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Arizona and Colorado were second and third in growth among states during the 1990s, on a percentage basis. Voters in both states rejected stringent "anti-sprawl" measures on Nov. 7.

This runs contrary to the assertions of the no-growthers who say that Americans are fed up with urban sprawl and secretly long to return to the crime and congestion of the cities.

Jamming people into densely packed communities where their lives will be ordered by government planners is said to be the wave of the future.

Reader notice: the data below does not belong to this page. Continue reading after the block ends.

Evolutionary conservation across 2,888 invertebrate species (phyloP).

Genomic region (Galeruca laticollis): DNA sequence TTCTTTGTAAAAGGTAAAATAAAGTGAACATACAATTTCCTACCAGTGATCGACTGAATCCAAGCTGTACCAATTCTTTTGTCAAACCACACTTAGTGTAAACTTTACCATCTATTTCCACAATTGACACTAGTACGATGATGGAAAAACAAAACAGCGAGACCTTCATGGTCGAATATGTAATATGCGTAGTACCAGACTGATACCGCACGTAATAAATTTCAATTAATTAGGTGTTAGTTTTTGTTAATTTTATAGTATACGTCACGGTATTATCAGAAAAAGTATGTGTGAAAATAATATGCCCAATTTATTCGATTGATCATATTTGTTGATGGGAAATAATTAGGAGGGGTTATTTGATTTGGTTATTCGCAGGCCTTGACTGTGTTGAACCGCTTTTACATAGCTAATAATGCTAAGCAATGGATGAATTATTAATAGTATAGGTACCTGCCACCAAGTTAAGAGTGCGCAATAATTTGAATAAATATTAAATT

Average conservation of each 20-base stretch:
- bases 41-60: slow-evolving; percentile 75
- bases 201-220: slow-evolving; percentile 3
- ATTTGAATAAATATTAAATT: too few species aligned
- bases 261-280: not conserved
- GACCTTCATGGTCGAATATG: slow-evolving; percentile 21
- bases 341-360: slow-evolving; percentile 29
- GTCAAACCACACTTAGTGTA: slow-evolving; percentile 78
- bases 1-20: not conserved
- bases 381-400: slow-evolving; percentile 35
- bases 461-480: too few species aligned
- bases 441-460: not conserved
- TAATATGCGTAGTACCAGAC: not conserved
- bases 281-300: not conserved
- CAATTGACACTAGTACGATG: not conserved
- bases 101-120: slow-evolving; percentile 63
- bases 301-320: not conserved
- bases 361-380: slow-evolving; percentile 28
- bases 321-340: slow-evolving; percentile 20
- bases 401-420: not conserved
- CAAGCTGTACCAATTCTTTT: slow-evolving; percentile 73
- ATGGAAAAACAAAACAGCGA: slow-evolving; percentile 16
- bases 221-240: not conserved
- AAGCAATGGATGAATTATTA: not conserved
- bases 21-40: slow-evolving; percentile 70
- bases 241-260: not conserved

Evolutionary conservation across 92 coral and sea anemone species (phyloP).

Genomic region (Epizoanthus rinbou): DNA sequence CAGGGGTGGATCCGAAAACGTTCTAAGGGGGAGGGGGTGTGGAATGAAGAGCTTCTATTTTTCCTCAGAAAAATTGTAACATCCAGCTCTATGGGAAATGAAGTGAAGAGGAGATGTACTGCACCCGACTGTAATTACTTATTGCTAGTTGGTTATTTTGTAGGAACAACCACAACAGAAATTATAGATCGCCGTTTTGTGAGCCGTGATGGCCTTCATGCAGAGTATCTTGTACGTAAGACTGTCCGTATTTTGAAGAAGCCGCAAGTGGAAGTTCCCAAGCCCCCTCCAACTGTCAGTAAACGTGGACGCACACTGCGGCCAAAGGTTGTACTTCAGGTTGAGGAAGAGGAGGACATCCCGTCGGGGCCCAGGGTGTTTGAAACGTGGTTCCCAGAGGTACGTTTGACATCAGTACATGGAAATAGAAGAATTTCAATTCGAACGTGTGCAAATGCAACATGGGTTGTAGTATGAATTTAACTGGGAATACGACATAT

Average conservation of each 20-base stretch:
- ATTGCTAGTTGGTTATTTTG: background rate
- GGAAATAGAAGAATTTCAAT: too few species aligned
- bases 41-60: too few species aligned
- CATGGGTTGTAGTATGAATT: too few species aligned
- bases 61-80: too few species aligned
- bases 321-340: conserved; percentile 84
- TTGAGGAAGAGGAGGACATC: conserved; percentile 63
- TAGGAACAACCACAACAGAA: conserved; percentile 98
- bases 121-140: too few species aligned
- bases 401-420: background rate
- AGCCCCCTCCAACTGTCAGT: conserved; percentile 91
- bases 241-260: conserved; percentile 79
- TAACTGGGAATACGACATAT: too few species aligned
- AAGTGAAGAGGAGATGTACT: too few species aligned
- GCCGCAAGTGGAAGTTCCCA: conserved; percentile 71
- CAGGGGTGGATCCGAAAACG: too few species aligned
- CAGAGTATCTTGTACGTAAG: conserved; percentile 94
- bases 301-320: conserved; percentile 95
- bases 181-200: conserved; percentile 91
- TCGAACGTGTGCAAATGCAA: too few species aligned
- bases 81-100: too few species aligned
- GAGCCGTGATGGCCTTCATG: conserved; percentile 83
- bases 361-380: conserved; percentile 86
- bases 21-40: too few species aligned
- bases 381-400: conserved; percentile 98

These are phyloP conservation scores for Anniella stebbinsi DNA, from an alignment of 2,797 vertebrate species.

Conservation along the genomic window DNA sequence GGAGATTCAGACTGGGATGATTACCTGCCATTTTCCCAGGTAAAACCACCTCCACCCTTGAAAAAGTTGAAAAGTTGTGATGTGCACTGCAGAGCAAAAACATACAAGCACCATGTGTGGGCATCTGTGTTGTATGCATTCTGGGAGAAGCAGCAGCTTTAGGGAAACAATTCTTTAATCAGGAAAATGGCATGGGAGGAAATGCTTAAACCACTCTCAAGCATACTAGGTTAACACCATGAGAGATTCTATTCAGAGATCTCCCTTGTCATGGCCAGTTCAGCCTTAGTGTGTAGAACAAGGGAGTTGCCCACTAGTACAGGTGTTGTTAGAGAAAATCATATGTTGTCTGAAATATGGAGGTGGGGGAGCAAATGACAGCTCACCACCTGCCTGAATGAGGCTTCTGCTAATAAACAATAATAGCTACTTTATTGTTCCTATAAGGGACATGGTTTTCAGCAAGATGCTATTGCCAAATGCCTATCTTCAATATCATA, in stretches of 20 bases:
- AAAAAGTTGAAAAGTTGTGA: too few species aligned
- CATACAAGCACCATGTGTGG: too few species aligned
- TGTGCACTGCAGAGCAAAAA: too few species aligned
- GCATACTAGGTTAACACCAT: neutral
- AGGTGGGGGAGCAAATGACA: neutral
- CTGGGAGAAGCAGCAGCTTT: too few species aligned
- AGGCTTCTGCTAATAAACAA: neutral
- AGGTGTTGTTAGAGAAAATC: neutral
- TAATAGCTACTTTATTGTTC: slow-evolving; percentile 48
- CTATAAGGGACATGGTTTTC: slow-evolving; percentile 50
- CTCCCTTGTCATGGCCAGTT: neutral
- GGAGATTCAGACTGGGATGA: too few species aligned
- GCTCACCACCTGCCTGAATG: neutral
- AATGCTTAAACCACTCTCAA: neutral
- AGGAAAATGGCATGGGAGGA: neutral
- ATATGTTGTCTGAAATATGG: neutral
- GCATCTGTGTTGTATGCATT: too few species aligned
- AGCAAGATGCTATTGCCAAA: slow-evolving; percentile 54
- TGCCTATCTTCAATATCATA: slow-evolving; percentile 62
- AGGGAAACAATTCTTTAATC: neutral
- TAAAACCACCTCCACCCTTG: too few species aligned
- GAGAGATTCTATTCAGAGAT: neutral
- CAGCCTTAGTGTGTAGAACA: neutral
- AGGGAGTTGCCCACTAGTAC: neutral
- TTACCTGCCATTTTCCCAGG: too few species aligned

It also was the wave of the past.

Americans migrated from the farms and rural areas to the cities in the early part of the last century, but in the second half, enabled by progress, they fled to the outskirts of those cities, seeking more space, cleaner air and less crime.

Recently, the Political Economy Research Center held a conference for scholars and writers, who issued a statement of principles they call the "Lone Mountain Compact." Among the more than 100 who signed the document were Randall Holcombe, Florida State University economics professor, and Stan Marshall of the James Madison Institute. …